Like air pollution, water is a natural resource that contributes to systemic differences by race in Canada. This is particularly true in 61 Indigenous communities where drinking water advisories are currently in place. The Neskantaga First Nation in northwestern Ontario hasn’t had access to safe tap water since 1995. Last August, Indigenous Canadian activist Autumn Pelleter shared on her Instagram a picture showing “Canadian Water vs Indigenous Water”. One was clear (and what most of us get when we open our taps in Canada), while the other was dark brown. As Canadians, we often think of unsafe drinking water as a third world issue. For me, living in a large Canadian city, I have always been able to open my tap and drink safe water that wouldn’t poison me.
In her book “There’s something in the Water” Dalhousie University Professor Ingrid R. G. Waldron looks at how populated water has affected Black and Indigenous populations for generations. She also looks at other environmental factors that have affected the Black community in Nova Scotia since their arrival in Canada in the 1800s. One obvious example is Africville, a Black Canadian community that was deprived of basic services such as access to clean water, sewage, and waste management. Africville’s proximity to the development of an infectious disease hospital, a prison, and a garbage dump over time added to deplorable living conditions imposed by the City of Halifax. (The book has been made into a film, now available online,)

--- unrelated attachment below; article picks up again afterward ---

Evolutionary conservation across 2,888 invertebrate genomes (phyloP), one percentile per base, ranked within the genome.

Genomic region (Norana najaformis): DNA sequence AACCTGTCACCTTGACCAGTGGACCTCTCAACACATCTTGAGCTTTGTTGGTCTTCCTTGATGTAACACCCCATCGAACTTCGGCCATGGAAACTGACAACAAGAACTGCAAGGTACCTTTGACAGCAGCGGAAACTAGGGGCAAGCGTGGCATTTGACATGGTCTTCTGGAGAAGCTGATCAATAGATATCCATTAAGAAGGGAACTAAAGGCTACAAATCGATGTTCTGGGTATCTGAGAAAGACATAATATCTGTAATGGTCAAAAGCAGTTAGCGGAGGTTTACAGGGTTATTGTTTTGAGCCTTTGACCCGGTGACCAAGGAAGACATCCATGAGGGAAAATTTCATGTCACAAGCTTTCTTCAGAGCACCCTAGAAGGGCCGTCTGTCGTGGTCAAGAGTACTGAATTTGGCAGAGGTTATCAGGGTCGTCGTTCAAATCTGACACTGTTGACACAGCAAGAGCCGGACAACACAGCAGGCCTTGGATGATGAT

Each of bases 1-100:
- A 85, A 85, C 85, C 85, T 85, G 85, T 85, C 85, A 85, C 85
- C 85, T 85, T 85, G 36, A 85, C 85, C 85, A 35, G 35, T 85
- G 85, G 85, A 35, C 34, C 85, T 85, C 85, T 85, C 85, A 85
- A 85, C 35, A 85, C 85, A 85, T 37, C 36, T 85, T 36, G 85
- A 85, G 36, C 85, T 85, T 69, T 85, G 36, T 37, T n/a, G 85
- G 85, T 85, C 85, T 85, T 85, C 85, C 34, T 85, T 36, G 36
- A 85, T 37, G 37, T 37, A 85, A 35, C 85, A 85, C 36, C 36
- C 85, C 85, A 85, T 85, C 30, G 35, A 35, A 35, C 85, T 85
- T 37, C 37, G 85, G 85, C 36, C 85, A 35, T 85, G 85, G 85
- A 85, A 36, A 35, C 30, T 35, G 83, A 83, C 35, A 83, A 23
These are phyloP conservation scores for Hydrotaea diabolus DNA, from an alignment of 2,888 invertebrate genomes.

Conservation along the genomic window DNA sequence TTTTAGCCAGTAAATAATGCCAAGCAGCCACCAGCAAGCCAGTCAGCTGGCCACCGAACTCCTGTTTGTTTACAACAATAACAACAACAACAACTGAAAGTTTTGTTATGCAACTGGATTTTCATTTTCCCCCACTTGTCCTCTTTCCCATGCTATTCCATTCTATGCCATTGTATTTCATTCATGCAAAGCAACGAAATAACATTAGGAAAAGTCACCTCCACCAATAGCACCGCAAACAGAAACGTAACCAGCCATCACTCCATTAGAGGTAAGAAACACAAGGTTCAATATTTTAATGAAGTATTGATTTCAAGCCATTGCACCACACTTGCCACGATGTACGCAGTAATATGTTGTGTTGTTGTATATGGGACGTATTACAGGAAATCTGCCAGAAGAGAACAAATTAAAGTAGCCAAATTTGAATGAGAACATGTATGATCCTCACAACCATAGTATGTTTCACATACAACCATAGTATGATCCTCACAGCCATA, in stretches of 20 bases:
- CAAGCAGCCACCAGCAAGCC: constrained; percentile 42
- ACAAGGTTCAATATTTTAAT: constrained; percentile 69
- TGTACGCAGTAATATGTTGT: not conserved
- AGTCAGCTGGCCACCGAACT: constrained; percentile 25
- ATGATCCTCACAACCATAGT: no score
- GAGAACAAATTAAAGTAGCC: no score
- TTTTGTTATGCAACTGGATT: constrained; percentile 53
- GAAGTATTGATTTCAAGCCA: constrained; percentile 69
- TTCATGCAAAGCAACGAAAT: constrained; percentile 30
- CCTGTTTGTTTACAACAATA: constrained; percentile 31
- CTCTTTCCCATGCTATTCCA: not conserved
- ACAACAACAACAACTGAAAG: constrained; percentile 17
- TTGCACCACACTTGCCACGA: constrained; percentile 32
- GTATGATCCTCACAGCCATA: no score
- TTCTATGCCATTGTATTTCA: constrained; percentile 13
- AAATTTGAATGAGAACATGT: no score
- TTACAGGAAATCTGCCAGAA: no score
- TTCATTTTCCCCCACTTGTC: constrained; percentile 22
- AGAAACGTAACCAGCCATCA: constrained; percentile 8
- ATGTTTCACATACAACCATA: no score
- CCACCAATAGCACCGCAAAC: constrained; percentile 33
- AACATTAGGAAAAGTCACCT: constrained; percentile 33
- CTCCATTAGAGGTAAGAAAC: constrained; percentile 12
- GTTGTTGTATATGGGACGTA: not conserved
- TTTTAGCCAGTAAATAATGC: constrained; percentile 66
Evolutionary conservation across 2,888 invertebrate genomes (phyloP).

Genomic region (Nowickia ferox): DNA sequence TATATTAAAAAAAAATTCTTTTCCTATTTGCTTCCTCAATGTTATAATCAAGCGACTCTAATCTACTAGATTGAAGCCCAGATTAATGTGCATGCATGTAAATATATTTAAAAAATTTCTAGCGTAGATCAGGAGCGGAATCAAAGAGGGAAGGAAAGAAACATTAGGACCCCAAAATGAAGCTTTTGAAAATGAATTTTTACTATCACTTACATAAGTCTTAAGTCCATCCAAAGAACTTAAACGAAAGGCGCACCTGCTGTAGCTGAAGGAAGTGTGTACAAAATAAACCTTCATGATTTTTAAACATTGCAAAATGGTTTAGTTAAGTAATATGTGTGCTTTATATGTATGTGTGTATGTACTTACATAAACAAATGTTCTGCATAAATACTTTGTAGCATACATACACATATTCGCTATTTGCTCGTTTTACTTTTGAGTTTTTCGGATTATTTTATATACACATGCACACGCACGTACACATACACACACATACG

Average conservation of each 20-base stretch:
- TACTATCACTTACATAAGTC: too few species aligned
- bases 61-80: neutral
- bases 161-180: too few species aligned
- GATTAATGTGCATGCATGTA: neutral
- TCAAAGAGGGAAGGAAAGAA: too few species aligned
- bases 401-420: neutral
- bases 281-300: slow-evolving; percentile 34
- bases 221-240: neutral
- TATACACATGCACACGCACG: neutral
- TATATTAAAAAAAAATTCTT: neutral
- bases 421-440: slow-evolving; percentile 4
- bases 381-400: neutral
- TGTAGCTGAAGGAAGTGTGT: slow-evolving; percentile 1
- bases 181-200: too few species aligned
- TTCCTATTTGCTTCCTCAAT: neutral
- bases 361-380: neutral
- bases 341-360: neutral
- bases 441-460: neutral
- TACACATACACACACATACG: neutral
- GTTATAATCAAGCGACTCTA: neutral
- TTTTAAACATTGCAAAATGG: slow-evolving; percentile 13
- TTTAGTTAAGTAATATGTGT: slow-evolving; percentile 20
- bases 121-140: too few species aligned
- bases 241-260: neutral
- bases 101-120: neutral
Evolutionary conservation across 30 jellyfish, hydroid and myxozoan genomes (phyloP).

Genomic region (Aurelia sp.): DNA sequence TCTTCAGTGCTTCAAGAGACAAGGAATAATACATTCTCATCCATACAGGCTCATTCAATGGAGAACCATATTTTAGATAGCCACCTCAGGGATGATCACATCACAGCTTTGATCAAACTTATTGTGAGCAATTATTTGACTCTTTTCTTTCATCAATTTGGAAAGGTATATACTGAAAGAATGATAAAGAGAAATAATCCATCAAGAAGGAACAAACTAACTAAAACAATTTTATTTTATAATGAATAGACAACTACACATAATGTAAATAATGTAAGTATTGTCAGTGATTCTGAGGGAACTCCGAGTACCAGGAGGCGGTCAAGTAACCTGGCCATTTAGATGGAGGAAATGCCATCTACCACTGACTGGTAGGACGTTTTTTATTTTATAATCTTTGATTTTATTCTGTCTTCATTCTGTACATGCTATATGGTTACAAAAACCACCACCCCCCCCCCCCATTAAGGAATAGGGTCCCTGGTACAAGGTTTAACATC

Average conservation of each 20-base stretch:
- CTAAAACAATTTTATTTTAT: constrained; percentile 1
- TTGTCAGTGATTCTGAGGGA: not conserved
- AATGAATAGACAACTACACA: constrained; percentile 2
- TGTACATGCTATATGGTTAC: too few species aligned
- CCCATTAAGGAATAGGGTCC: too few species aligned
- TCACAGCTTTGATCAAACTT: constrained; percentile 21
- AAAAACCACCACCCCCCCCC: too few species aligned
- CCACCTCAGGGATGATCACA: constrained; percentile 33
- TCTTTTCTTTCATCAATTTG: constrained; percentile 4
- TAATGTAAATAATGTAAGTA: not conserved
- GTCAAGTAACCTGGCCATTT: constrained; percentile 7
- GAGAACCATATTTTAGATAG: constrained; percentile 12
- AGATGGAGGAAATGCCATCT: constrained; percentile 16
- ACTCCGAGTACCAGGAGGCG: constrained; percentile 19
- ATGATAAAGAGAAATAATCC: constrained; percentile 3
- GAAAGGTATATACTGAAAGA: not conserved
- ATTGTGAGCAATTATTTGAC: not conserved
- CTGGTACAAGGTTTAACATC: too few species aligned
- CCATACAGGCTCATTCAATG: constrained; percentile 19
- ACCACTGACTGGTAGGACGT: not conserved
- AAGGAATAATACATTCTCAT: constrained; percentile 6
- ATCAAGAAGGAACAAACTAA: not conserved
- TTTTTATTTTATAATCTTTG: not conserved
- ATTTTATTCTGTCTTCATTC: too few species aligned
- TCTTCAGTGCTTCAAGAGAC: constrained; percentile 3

Environmental racism is real. It determines whether or not you live near a waste plant, breathe polluted air, or drink contaminated water. For populations of colour, who also face increased health issues such as respiratory illnesses and many others, the combination of these factors can be deadly. It’s an issue Lenore Zann, a Member of Parliament from Nova Scotia, is hoping to bring to the federal government’s attention through a new bill. Bill C-230, also known as the National Strategy to Redress Environmental Racism Act, would create a national strategy to promote efforts across the country to redress the harm caused by environmental racism.
As we’re all watching protests for racial justice due to police brutality, we must be aware that many other factors are destroying ethnic communities. These factors are all related to the worsening effects of climate change on the planet. Fighting for cleaner air, safer water, and less toxic waste will benefit all of us, but will be life changing for BIPOC and communities of colour. When we’re fighting for environmental policies, we should make sure to include BIPOC and people of colour in mind. We also need to collect more scientific data on how climate change specifically affects vulnerable populations in Canada.
In the end, we are the ones most affected by the negative effects of climate change.
(Cover image: Rachel Joanis, racheljoanis.com)